Comparing the number of available beds to the size of the population is a good indicator of public hospital capacity. Unfortunately, this number is declining. Available hospital beds per 1,000 population in 2017-18 dropped to 2.51, lower than the 2.55 beds per 1,000 resident population the previous year (2016-17).
Australia’s ageing population of baby boomers helps explain this trend, as the likelihood of requiring a hospital bed increases with age. Cohorts aged 65 years or more, used 40 per cent of all public hospital separations in 2017-18. Once admitted, this cohort remain hospitalised for 33 per cent longer than all other age cohorts. The report notes the public hospital services utilisation rate for this older cohort is also intensifying.
At the same time, the numbers reveal that in 2017-18, the ratio of public hospital beds for every 1,000 people aged 65 years and older declined for the 26th consecutive year to 16.0. One hospital bed per 1,000 population aged 65 years or more has been lost in just the last two years.
Even before COVID 19, elective surgery waiting and treatment times have continued to blow out.
In 2018-19, the national median waiting time for public elective surgery was 41 days – the worst performance since 2001-02.
Overall, in 2018-19, more patients were added to the elective surgery wait list than were admitted for their surgery. At a national level, 80.5% of Category 2 elective surgery patients were admitted within 90 days, compared with 83.2% the year before.
As the report notes, the official elective surgery numbers are likely underbaked, as the data does not include how long patients wait for elective surgery from the time they are referred by their GP.
HOW DOES NSW COMPARE?
The performance data for NSW reveals a decrease or stagnation in performance across four of the five categories analysed in the report.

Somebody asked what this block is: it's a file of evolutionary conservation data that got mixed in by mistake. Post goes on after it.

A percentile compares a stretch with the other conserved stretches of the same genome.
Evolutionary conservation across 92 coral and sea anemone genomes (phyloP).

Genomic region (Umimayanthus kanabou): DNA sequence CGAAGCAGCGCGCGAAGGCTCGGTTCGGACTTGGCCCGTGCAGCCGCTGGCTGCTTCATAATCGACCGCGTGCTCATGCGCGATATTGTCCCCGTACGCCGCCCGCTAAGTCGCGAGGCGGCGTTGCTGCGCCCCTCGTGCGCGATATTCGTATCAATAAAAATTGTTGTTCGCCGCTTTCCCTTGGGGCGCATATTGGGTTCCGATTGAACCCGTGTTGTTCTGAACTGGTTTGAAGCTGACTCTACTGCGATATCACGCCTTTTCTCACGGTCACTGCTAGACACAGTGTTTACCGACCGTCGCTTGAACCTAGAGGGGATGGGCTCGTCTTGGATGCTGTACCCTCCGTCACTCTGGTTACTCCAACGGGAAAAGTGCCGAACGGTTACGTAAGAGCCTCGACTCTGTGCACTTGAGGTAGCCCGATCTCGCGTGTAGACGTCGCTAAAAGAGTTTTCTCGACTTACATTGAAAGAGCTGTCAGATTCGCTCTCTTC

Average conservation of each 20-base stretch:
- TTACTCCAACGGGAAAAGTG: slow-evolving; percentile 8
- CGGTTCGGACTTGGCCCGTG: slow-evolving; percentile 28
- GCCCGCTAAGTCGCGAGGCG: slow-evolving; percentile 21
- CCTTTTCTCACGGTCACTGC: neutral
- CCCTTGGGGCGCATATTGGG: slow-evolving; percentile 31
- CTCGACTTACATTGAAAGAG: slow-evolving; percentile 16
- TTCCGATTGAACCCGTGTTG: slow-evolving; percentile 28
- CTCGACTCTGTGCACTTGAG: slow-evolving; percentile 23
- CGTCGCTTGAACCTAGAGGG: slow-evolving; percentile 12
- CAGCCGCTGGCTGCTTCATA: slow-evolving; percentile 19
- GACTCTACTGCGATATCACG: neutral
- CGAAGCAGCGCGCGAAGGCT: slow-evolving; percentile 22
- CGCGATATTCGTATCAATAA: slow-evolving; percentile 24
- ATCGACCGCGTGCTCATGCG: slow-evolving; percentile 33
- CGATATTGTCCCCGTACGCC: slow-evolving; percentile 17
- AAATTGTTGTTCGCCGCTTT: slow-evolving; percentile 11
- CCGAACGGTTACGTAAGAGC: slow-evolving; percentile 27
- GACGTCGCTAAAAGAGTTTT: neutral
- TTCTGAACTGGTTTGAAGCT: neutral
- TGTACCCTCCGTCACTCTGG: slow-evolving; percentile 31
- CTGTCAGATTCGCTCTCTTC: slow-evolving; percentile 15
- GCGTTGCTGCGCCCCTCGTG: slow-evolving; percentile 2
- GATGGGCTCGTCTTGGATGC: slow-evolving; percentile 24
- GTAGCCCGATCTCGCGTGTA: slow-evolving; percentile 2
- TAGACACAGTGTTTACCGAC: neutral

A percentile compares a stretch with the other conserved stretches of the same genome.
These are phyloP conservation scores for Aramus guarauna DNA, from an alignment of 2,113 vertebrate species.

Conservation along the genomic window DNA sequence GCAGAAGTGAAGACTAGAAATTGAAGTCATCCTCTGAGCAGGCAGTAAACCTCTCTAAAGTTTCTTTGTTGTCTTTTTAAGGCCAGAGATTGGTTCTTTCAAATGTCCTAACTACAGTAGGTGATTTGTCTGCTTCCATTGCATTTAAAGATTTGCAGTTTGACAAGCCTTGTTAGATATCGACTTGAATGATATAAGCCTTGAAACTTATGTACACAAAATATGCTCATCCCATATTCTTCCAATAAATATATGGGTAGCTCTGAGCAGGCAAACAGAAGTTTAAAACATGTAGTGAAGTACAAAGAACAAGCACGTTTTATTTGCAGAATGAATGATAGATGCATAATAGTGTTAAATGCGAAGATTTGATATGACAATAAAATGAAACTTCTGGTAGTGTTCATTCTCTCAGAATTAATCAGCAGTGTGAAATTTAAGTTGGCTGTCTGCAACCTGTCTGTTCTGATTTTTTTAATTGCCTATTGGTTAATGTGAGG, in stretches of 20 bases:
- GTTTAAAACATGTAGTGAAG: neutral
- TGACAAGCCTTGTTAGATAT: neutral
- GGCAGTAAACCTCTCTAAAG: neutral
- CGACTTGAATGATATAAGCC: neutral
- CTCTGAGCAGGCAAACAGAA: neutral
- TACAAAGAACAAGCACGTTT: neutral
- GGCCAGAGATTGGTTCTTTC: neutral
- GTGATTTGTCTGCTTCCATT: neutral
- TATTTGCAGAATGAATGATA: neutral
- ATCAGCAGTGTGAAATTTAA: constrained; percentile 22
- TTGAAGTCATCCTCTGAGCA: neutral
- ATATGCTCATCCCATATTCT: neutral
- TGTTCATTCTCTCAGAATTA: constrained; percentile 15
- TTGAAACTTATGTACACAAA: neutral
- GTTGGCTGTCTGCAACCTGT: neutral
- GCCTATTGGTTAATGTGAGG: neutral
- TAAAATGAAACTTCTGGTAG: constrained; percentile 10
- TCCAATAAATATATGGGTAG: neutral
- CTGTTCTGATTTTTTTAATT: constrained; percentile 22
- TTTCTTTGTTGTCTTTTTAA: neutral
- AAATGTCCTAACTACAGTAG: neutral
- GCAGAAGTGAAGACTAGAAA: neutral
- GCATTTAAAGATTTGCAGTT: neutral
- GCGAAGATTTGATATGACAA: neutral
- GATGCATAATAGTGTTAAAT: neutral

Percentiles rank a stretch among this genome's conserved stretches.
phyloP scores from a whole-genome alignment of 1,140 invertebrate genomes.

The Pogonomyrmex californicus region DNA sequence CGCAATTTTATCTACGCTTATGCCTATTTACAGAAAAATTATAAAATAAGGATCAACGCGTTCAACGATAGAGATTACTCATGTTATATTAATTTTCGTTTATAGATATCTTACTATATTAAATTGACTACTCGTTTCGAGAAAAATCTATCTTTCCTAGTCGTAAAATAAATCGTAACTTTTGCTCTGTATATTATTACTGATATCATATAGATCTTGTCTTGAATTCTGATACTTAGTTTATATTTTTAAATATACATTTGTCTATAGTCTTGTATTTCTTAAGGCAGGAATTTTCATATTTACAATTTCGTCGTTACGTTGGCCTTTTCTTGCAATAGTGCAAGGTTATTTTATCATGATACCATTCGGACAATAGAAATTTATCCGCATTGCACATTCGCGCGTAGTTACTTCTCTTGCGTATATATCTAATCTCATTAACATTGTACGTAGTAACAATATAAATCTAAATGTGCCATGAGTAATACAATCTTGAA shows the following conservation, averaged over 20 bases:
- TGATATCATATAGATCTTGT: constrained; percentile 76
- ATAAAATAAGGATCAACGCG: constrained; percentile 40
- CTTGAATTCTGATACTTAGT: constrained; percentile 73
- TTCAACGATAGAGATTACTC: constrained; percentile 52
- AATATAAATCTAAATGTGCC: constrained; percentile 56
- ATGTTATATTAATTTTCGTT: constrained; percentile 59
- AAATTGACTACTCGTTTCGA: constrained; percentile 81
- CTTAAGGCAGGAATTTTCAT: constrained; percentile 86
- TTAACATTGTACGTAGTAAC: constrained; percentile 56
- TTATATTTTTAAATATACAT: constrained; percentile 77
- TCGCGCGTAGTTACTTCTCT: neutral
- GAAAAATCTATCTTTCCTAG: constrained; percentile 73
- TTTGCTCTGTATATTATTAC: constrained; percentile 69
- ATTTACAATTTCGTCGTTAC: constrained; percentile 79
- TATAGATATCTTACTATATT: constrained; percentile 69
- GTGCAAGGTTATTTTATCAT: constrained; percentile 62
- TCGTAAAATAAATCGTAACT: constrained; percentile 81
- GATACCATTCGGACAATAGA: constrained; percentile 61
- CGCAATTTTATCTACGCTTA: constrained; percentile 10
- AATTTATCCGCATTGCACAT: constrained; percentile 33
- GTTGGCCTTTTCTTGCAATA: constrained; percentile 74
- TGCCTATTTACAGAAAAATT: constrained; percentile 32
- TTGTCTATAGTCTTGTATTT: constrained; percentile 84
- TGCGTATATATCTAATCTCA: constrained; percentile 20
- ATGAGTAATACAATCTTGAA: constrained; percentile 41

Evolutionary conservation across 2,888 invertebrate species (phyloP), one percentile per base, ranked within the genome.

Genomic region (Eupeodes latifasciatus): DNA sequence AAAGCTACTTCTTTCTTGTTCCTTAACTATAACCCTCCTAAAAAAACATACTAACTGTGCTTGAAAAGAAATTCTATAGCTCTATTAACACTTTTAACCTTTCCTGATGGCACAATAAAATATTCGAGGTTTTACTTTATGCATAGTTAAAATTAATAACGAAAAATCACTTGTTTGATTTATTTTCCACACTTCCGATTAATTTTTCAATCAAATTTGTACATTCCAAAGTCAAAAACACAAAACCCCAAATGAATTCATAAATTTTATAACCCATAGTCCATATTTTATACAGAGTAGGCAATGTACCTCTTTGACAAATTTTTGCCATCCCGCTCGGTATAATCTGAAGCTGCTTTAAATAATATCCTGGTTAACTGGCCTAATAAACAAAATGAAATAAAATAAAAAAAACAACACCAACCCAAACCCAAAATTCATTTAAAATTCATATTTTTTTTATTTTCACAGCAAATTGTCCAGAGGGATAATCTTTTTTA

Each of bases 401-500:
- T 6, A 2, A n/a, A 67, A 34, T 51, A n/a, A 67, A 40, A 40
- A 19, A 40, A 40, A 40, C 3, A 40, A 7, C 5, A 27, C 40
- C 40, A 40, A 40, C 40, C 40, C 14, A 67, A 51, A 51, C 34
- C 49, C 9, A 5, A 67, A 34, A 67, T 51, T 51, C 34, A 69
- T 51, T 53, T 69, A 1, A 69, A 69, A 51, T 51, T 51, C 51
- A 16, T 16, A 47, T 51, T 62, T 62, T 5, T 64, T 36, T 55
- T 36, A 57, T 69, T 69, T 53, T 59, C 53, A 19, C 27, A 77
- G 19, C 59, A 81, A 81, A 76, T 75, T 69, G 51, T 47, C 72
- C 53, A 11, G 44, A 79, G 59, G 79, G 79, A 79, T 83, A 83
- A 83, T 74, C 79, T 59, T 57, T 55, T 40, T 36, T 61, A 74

AIHW figures reveal an increase in emergency department presentations in the state of 2.6% from 2014-15 to 2018-19.
“Throughout each year, NSW hospitals are facing record or near-record demand and this pressure continues to build. We can no longer blame these increases on one-off surges due to “a bad flu season”, says AMA (NSW) President, Dr Danielle McMullen.
In 2018-19, the percentage of Triage Category 3 (urgent) emergency department patients seen within the recommended time (<30minutes) dropped to 74% from 76% the previous year.
There was also a decline in 2018-19 in the percentage of emergency department visits completed in four hours or less.
In terms of waiting time for elective surgery, NSW patients are worse off than other patients around the country, with the median time climbing to 51 days.
“NSW has invested in hospital redevelopments; however, whilst we have bigger buildings and greater capacity, workforce shortages mean hospitals are not operating to their full potential. Our surgical waitlists are unacceptably long. We need a long-term solution to improve the capacity of our public hospital system to treat these patients,” Dr McMullen said.
She adds that workforce levels have not kept pace with demands from a growing and ageing population that is presenting with increasingly complex, chronic conditions.